First, some background and context, because I’m a super persnickety podcast listener:
- I think podcasts, like anything else, need to be interesting and timeless. If an episode is useless or pointless to listen to three months after its publication, then its a bad episode; if that describes most episodes, then it’s a bad podcast for me.
- I don’t like most politics or tech news podcasts, mostly because they end up guilty of the above.
- I don’t like comedy podcasts, much to my chagrin.
- In my experience, most interview-style podcasts are more marketing/PR than actual information. Obviously that’s a broad brush (and a couple of the podcasts on this list are interview podcasts!), but in general I feel like the ROI on interviews are low.
- This list is constantly evolving. It was last edited in August of 2017. (And I’m always looking for new things to listen to!)
There are three podcasts that I will recommend to anyone, unprompted, while talking about things completely unrelated. I will pester you to listen to these podcasts until, frustrated, you show me on your phone that you’ve downloaded them. I like them that much.
Love + Radio
Bizarre and fascinating stories of the arcane parts of love and humanity, immaculately produced and unveiled with a tender, temperate eye. You will never be bored listening to Love + Radio.
Weighty and sublime. It’s important to approach Hardcore History more like an audiobook than a conversation: Dan’s work is meticulously researched, packed with references and information, and delivered with a certain passionate eccentricity. It takes some time to become aligned with his narrative tics (amongst which volume is chieftain), but you will be rewarded with ornate and fascinating glimpses into history.
Short, elegantly produced dives into obscure designs and architectures throughout the modern world.
These are more niche podcasts, but they’re still very fun and well-done if you have an innate interest in the subject matter.
You Must Remember This
Katrina Longworth / Panoply
A pleasant, fascinating look into Hollywood’s past, specifically dealing with the countervailing forces of the silver screen and the political climate.
The West Wing Weekly
Joshua Malina & Hrishikesh Hirway / Radiotopia
I mean, if you like the West Wing you’ll like this — otherwise, it probably won’t be up your alley. The interplay between disaffected insider Malina and passionate fan Hrishikesh is great, and they do a good job of dissecting both the politics and the craftsmanship of the episode in methods that are both critical and considerate.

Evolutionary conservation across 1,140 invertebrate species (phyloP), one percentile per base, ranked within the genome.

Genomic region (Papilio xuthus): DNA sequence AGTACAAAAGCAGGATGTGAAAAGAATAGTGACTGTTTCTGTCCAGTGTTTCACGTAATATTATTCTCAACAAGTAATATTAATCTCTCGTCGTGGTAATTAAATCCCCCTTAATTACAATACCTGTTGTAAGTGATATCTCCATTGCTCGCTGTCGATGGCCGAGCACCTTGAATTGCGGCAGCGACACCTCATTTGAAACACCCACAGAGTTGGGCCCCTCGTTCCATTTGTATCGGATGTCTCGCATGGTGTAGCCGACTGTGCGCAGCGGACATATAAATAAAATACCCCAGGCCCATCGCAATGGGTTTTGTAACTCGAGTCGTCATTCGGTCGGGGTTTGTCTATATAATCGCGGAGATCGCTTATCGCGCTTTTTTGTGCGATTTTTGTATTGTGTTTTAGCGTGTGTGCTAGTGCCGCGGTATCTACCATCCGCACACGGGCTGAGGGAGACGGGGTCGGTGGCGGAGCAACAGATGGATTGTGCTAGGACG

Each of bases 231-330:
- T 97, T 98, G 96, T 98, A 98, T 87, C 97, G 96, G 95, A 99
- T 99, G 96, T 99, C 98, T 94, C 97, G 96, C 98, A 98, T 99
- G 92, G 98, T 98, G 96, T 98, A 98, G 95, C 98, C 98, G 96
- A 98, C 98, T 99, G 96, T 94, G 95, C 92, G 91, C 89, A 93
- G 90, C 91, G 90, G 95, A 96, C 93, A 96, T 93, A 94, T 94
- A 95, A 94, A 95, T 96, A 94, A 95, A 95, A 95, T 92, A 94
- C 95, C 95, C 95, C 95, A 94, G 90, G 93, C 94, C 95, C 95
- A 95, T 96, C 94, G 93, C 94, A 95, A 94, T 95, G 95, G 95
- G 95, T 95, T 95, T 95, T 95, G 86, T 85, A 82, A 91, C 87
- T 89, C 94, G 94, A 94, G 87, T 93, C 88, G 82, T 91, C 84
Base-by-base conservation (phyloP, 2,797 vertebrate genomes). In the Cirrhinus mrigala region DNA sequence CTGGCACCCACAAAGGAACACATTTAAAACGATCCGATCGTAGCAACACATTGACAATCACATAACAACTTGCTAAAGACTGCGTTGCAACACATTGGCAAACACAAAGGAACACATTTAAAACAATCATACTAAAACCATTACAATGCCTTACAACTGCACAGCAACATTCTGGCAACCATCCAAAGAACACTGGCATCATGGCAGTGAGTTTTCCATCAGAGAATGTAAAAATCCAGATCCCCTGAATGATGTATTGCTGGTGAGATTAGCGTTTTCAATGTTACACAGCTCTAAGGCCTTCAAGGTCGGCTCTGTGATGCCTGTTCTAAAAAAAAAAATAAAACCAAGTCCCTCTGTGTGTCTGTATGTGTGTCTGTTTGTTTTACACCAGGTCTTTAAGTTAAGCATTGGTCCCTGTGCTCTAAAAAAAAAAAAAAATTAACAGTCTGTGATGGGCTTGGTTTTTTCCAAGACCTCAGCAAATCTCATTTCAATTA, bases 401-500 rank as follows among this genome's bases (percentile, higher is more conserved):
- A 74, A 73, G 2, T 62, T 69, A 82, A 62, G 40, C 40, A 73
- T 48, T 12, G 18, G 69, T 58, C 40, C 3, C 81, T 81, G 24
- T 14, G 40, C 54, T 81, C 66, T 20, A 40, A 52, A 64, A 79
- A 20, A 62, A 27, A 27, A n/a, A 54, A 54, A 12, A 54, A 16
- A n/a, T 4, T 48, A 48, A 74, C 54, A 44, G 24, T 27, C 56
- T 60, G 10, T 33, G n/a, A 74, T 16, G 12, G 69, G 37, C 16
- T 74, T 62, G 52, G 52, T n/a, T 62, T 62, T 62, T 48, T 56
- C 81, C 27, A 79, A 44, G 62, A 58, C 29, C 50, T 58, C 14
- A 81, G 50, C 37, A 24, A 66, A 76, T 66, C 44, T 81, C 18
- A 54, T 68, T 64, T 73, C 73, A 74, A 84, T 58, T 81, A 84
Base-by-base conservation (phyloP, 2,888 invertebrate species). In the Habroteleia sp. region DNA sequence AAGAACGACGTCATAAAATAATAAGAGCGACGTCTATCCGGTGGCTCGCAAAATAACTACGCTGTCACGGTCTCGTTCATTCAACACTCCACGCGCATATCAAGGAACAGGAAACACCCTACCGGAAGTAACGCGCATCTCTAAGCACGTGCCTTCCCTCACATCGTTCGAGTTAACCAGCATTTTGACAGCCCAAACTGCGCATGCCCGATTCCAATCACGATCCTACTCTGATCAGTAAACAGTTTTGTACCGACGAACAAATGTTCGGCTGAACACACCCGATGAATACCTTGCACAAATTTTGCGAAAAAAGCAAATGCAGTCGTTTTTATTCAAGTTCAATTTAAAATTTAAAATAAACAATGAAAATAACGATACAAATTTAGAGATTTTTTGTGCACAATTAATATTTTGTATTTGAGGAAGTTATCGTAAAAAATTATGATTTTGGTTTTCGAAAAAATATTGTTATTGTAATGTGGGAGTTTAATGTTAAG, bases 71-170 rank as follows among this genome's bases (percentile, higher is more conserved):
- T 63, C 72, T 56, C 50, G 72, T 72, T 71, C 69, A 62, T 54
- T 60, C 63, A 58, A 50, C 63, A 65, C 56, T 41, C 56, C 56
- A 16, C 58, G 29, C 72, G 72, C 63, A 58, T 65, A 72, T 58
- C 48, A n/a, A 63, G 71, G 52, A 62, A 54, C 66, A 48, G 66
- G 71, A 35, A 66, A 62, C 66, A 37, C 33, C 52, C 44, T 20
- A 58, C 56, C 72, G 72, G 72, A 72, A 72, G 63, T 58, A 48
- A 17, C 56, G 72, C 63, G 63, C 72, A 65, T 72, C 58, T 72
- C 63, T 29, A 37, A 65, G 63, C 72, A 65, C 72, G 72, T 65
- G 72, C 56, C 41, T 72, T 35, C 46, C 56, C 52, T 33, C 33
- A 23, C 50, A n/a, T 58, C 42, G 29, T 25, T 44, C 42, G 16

Good background noise
These aren’t, like, groundbreaking (and some of them break my rules!), but sometimes you just need something to listen to on your commute or while you’re prepping for dinner.
This American Life for Internet addicts: usually bubbly (thanks to the effervescent hosts) and light-hearted looks at technological culture with occasional deep-dives into more heady subjects.
The Lowe Post
Zach Lowe / ESPN
It’s a typical basketball interview podcast, which on its own isn’t super exciting, but Zach Lowe is a shrewd analyst and a gifted interviewer. The most interesting parts of the show are less about basketball, and more about the basketball industry: the arcana of being in management or being in sports journalism.
Fast food economics is probably the aptest way to describe Planet Money, as perhaps most symbolized by them dedicating an episode to discussing the new budget in twenty minutes. They deserve a lot of criticism for mostly disengaging with nuance and aiming for a certain type of ‘anecdote + data point’ storytelling that plagues a lot of NPR, but it’s still entertaining and educational.
The only hangout podcast I really listen to. Ryan and Greenwald (specifically Ryan) suffer from some of the hot-take proclivity that The Ringer writ large suffers from, but discuss media with just the right level of intellectualism — not too abstract, not too blockbuster. Greenwald — having previously served as Grantland’s weekly television critic and now graduated to the world of TV writing — has consistently terrific views on the television climate, and I have found recommendations from them to be pretty much impeccable.
And that’s it! I hope you find something worth listening to (and, if you have any suggestions, please let me know!)
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